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a policy that uses changes in government spending (G) and/or taxation (T) to affect aggregate demand
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Monetary Policy
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a demand-side policy, where the central bank uses changes in the money supply or interest rates to affect AD
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Expansionary Fiscal Policy
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an increase in government spending or a reduction in taxes
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Keynesian Economics
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economic theory based on the principles of John Maynard Keynes stating that government spending should increase during business slumps and be curbed during booms.
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Neo-Classical Economics
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an approach to economics based on supply and demand which depends on economic agents operating rationally based on available info
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Business Cycle
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economy-wide fluctuations in production or economic activity over a period of months or years, consisting of recession and recovery and growth and decline
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Recession
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state of economy declining – a decrease in real GDP over two consecutive quarters
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Recovery
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state of economy rising – an increase in real GDP, usually accompanied by a rise in employment
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Expansion
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when real GDP expands beyond recovery
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Depression
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a severe reduction in an economy’s total output, accompanied by high unemployment lasting several years
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Unemployment
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people who are actively looking for a job
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Unemployment rate
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the number of workers without a job, who are willing and able to work, expressed as a percentage of the workforce
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Labor force
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all non-institutionalized civilian individuals age 16 or above, who are either working or actively looking for work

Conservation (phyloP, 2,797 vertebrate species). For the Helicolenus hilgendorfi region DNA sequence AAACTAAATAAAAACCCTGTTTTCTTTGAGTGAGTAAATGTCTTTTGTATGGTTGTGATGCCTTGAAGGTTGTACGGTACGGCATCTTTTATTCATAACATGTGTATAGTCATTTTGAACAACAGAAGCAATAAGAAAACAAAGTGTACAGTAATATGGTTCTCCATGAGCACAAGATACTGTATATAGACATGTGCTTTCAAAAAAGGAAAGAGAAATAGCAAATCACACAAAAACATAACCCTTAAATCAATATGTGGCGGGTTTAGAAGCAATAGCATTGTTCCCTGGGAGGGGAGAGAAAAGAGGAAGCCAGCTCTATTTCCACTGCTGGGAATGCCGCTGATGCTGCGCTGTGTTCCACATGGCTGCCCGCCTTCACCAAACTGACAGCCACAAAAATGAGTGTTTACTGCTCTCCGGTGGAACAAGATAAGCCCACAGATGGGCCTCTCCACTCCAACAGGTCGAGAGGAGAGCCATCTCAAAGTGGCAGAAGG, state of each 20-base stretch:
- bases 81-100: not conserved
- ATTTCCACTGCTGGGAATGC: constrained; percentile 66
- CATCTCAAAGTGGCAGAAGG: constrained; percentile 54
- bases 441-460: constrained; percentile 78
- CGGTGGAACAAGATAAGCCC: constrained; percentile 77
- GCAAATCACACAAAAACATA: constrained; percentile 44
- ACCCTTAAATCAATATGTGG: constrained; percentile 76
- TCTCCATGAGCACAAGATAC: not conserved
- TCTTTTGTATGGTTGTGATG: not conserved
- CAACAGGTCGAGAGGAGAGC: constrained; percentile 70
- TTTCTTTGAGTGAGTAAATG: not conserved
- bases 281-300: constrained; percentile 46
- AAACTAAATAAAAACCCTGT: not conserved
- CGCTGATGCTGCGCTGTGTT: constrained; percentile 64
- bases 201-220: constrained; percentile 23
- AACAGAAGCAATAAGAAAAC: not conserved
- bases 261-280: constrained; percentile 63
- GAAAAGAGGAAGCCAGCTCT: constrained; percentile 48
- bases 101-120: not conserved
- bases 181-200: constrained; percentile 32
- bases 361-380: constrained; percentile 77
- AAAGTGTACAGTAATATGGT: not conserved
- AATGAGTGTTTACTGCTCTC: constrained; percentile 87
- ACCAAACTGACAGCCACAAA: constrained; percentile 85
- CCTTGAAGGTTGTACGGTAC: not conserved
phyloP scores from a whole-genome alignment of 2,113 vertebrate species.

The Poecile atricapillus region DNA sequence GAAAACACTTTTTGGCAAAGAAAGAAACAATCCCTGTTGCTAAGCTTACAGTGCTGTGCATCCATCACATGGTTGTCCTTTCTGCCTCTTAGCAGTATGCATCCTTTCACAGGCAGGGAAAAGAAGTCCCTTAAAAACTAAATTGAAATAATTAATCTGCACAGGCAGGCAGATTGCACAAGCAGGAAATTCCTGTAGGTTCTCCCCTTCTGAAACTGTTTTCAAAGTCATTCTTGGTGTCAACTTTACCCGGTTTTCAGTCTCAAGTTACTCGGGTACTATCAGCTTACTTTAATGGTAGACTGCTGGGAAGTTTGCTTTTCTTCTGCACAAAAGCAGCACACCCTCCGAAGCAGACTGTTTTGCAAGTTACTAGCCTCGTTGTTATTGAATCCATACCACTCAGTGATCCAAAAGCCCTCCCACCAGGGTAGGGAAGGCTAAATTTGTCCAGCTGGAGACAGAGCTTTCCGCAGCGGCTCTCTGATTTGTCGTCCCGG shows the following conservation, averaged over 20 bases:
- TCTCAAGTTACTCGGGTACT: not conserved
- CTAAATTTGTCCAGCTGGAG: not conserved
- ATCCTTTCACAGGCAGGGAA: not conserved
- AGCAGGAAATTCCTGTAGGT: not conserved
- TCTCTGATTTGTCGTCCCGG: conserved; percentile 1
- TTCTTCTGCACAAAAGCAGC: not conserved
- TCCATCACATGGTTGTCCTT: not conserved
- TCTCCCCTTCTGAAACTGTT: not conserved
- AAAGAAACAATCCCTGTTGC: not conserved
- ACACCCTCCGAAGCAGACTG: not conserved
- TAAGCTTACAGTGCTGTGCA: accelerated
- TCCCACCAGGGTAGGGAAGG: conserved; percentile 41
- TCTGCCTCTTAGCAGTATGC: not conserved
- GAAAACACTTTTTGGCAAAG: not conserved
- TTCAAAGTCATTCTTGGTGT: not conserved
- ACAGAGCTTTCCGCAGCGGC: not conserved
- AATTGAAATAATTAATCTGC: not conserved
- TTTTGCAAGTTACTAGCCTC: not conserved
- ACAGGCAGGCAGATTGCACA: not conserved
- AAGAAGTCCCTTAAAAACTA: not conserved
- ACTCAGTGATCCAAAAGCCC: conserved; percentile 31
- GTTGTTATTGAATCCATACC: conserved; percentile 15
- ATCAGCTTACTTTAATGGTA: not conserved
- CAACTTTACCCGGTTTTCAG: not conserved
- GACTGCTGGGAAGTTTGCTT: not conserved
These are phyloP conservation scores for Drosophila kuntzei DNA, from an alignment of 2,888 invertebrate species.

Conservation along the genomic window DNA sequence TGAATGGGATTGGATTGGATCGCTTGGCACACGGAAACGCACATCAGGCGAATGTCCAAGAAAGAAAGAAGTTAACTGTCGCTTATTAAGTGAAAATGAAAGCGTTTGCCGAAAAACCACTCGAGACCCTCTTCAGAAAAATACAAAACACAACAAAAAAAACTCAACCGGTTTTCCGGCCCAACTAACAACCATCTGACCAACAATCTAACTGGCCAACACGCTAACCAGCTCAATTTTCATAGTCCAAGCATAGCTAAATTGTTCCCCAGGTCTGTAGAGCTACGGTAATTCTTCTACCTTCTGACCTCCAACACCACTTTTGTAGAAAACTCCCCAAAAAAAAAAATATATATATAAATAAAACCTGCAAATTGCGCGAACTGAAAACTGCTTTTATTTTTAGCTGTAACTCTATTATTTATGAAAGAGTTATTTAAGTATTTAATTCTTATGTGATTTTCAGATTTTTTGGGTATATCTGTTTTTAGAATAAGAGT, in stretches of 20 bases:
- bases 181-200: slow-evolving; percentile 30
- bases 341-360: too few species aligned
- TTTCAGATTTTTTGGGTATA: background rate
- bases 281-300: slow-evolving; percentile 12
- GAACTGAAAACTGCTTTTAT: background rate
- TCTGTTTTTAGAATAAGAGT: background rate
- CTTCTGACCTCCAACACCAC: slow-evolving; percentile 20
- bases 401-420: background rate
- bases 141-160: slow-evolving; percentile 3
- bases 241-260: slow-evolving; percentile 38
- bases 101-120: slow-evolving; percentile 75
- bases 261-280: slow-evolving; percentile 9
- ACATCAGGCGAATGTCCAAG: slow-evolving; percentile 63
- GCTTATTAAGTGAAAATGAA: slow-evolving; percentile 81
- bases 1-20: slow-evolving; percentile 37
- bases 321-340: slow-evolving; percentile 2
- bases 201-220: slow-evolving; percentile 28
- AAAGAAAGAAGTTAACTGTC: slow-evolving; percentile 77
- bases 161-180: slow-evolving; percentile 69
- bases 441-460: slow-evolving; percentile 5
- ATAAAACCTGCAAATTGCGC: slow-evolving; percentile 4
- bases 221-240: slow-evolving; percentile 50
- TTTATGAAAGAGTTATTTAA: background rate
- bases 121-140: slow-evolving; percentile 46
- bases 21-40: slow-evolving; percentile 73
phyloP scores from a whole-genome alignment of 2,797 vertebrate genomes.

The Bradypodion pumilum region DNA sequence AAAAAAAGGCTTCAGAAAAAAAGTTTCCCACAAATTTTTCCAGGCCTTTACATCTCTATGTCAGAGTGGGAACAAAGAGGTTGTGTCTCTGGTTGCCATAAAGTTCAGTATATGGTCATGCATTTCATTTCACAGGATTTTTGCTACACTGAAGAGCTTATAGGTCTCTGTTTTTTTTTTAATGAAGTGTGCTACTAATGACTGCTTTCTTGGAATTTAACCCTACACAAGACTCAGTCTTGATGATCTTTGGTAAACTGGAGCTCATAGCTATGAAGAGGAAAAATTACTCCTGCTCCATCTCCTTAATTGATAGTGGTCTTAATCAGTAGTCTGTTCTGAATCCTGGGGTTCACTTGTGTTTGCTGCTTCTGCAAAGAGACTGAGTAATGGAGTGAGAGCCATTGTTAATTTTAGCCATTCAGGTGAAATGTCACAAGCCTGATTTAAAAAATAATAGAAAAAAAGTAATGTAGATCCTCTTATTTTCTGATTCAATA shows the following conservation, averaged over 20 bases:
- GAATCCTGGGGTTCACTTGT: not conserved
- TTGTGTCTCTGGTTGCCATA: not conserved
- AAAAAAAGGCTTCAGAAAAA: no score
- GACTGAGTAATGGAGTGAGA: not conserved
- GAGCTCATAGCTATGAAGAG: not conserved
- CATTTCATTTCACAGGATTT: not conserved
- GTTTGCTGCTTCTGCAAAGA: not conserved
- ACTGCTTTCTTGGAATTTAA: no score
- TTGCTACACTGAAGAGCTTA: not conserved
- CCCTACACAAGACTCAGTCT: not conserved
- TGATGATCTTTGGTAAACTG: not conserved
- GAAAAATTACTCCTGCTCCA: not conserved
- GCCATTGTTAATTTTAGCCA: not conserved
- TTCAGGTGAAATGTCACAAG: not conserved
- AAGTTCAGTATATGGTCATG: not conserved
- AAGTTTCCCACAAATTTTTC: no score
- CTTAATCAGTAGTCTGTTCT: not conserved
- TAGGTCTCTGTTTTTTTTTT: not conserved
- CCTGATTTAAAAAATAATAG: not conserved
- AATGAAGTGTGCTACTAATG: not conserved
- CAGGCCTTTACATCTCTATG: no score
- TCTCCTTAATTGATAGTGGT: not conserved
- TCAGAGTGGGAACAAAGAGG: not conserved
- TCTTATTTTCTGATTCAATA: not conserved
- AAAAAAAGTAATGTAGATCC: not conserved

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Real wages
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wages are the payment for labour/working and that real wages are the value after they have been adjusted for inflation (thus real wages refers to the “purchasing power” of wages)
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Autonomous consumption
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the level of consumption which does not depend on income (the argument is that even with zero income you still need to buy enough food to eat, through borrowing or running down savings)
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Frictional Unemployment
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Unemployment between jobs.
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Seasonal Unemployment
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Unemployment due to seasonal circumstances.
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Structural Unemployment
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unemployment that exists as a result of rigidities in the labour market (such as a fall in the demand for a particular type of labour)
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Cyclical/Disequilibrium/Demand deficient Unemployment
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unemployment caused by variations in the business cycle (recession – decrease in GDP)
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Voluntary unemployment
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people who are unwilling to work at the market wage rate
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Natural Rate of Unemployment (NRU)
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Frictional + Structural + Seasonal unemployment (5-6% for industrialised countries) – it is the level of unemployment that prevails when a nation is producing at it’s full-employment level of output
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Discouraged workers
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workers who have dropped out of the labor force because of lack of success in finding a job (not included in unemployment rate)